Scones and Tea

My Own Personal Love Affair with Clotted Cream

The first time I heard the term “clotted cream,” my initial thought was, “what is that, and why does it sound like a fancy name for cottage cheese?”

I googled this term and filed it away in my brain under the category “British Things I Don’t Really Understand.”

In general, if there’s one thing you need to know about me, it’s that one of my favorite things on the planet is the combination of carbs and cheese. One day, someone mentioned clotted cream and scones to me in passing. I asked them about it, and once they briefly explained the concept to me, I could only think one thing: there was another way for me to fulfill my ever-present dairy + carbohydrate craving while also satisfying my sweet tooth.

I knew I had to give this whole clotted cream thing a try.

Right around the same time, I was also preparing to study abroad for a month in London. The timing was perfect: I was going to be able to try this mysterious food in its place of origin.

It wasn’t until I was sitting in the corner of an adorable tea shop in Brighton a few weeks later for afternoon tea that I actually tried clotted cream. It was a rainy day and I was on my third cup of tea. The whole thing felt incredibly British.

I was hesitant at first, so I dotted the corner of a scone with some clotted cream and spread some jam on top. (Keep reading to find out why that may have been a very controversial move on my part.)

After my first bite, I was hooked. I slathered the whole scone with clotted cream and jam. I was in my own type of  heaven.

What Exactly is Clotted Cream?

I was hesitant to try clotted cream once I got back to the States. I was worried it wouldn’t be as delicious as it was in the UK because if I’ve learned anything throughout my entire 19 years of existence, it’s that hardly anything tastes as good in America as it does in Europe.

Even though I wasn’t eating it every day like I did in London, I was still intrigued by this new food in my life. So I decided to do some research.

Clotted cream can be described as a combination of butter and whipped cream. It’s creamy and rich, but at the same time, not too heavy. However, unlike whipped cream, clotted cream is a cream that has been cooked.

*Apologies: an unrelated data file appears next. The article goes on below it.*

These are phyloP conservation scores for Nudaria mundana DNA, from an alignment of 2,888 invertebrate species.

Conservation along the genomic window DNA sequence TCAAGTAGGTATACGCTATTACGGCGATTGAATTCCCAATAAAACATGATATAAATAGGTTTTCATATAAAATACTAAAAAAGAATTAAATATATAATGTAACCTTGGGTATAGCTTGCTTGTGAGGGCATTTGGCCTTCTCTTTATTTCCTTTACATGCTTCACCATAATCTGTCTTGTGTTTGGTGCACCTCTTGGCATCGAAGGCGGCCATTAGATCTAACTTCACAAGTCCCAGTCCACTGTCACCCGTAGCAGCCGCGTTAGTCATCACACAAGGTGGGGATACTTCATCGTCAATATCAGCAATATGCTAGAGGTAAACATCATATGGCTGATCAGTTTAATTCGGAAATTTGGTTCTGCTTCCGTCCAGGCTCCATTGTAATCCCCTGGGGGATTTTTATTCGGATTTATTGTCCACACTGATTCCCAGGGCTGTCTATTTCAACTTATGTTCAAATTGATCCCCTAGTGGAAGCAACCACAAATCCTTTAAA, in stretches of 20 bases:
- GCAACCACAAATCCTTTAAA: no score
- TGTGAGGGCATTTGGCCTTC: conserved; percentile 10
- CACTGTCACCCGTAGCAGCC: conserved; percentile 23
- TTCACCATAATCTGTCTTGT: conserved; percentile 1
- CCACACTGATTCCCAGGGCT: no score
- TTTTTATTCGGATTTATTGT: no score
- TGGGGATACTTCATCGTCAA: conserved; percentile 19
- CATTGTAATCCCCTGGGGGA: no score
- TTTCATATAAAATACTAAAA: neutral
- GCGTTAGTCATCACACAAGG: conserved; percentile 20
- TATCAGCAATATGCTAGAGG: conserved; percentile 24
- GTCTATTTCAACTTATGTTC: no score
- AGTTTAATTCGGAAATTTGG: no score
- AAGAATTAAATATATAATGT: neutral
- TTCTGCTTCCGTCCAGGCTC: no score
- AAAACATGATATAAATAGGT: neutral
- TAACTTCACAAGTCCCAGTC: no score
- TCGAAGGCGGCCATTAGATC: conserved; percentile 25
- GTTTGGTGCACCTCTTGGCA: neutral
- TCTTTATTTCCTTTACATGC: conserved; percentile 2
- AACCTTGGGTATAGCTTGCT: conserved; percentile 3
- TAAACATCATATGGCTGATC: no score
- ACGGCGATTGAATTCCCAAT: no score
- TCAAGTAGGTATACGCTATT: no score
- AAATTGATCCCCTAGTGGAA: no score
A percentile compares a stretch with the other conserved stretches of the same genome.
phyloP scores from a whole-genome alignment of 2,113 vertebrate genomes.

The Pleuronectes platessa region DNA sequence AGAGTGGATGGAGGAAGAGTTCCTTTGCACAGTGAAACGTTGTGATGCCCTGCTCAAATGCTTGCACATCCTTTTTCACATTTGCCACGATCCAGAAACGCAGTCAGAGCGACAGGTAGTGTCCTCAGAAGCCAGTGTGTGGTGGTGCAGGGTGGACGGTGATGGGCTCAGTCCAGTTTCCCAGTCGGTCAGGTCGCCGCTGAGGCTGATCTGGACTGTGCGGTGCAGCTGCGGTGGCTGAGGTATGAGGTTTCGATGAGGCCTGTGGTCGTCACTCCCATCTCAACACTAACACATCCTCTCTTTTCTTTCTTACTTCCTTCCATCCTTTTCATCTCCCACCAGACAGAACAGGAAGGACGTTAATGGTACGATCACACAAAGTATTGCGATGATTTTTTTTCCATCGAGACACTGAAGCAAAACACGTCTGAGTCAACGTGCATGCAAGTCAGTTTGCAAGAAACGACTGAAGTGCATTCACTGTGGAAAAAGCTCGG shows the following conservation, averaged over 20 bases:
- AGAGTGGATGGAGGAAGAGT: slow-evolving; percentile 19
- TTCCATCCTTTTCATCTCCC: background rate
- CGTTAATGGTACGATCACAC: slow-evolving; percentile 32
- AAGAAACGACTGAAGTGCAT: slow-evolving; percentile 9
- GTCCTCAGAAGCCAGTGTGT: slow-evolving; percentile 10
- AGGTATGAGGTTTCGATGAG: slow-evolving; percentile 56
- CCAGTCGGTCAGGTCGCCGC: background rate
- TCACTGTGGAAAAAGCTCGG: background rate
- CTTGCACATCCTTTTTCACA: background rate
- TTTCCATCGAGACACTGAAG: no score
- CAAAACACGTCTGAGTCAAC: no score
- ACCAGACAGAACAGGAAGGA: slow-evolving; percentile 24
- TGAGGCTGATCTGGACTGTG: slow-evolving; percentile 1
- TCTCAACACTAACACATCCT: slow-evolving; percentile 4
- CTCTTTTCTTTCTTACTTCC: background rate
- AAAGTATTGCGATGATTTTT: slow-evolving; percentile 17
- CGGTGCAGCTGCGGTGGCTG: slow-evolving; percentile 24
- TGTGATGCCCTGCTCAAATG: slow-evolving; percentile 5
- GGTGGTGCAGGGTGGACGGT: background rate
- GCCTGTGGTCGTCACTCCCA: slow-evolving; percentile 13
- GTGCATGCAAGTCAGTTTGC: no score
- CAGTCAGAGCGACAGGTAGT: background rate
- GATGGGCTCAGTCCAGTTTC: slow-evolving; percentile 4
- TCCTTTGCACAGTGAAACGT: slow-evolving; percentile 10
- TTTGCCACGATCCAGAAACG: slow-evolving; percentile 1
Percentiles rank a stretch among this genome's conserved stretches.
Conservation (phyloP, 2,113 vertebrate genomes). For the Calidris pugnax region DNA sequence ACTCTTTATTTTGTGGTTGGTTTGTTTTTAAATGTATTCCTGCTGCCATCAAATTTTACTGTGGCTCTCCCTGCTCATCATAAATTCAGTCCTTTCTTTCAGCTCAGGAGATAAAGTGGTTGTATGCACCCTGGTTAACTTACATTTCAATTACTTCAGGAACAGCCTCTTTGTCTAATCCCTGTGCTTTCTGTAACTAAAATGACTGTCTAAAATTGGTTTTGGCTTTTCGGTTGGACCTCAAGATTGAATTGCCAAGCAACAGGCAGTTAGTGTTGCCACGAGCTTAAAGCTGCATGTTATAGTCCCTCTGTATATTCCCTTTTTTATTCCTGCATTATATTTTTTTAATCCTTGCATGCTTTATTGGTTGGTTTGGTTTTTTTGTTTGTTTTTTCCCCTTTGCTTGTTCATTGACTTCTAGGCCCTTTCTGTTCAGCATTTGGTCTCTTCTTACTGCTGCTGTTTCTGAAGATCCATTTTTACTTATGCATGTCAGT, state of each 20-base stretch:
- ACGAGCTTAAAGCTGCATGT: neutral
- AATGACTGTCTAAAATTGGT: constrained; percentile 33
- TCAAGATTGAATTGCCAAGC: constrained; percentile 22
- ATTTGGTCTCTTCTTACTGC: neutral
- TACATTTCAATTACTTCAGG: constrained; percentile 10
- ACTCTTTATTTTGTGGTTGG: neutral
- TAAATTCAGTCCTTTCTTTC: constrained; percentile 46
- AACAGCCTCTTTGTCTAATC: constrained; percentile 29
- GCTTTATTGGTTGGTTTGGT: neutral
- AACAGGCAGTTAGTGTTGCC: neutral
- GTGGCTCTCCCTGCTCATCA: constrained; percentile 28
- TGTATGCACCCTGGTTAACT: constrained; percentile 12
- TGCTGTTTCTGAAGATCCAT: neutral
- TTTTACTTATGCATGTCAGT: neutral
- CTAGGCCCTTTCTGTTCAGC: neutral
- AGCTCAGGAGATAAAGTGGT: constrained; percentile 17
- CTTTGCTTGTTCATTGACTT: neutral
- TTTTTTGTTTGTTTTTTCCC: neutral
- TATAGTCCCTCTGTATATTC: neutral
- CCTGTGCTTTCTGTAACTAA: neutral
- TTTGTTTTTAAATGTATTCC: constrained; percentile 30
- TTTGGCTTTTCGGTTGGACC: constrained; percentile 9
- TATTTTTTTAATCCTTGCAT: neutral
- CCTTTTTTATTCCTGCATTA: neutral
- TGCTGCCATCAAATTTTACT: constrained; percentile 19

Clotted cream is typically made from unpasteurized cream. It also is made cream that has a fat content of 55% or more; cream with a lower fat content (usually 48%) is actually considered double-cream, not clotted cream.

The cream is left to sit for about 12 hours, then slowly heated and set to cool again for another 12-24 hours. Patience is a virtue – especially when it comes to making clotted cream.

 

What’s Devonshire Cream?

Clotted cream was originated somewhere in Southwest England. It either came from Cornwall or Devon, all depending on who you ask.

Devonshire cream is simply clotted cream from Devon. Residents of Devon will probably tell you it’s exponentially better than Cornish cream. Additionally, clotted cream and jam are applied a little bit differently in Devon than they are in Cornwall.

 

What is the deal with the whole jam/clotted cream  thing?

There is already a bit of controversy surrounding the place of origin for clotted cream, as previously mentioned. However, the EU’s Protected Designation of Origin has been awarded to Cornwall, meaning the EU has indicated that the geographical origin of this traditional food is Cornwall.

In Cornwall, jam is applied to the scones first, followed by clotted cream. In Devon, it’s the opposite: cream first, then jam.

Frankly, I don’t really care about the order. If I didn’t know any better, I’d probably cut a hole in the middle of the scone and jam (pun intended) everything into the center of the scone. As long as I get to eat it, I don’t care how the jam and cream are spread on the scone. However, some people are very passionate about this issue.

 

So how do I get my hands on this stuff?

Glad you asked.

Your first option is to look for it at conventional grocery stores, but it’s often hard to find there. Clotted cream and Devonshire cream have a short shelf life, which is why it may be difficult to track down in the States. And you always run the risk of finding an available but low-quality supply.

The second and probably best option is to come visit us at Ackroyd’s Scottish Bakery and pick up some clotted cream here. We carry Somerdale clotted cream and Coombe Castle Devon cream, alongside dozens of other authentic Scottish and British goods. While you’re in the bakery, be sure to also check out our lovely supply of tea and jam, both of which are essential to your clotted cream dining experience.

The last option is for those who are feeling slightly more adventurous: you can also make clotted cream on your own. I did some digging around the World Wide Web, and the recipe that I personally found to be the most comprehensive comes from Fearless Fresh (https://fearlessfresh.com/how-to-make-clotted-cream/ ). The only ingredient you’ll need is heavy cream, which, as discussed earlier, cannot be ultra-pasteurized or below 55% in fat content. Of course, you’ll still need the tea and scones. If you’re a fan of delicious, high-quality, fresh scones, come visit us at Ackroyd’s Scottish Bakery and we will happily supply them to you.

We have three varieties of scones and clotted cream available in our online store for easy shipping right to your door – http://bit.ly/ackroyds.

So…Do I Really Have to Try This Stuff?

Yes. Yes, you do.

Sources:

https://fearlessfresh.com/how-to-make-clotted-cream/

http://www.huffingtonpost.com/2014/03/17/clotted-cream-recipe_n_4979955.html

http://www.thekitchn.com/whats-the-difference-clotted-c-87144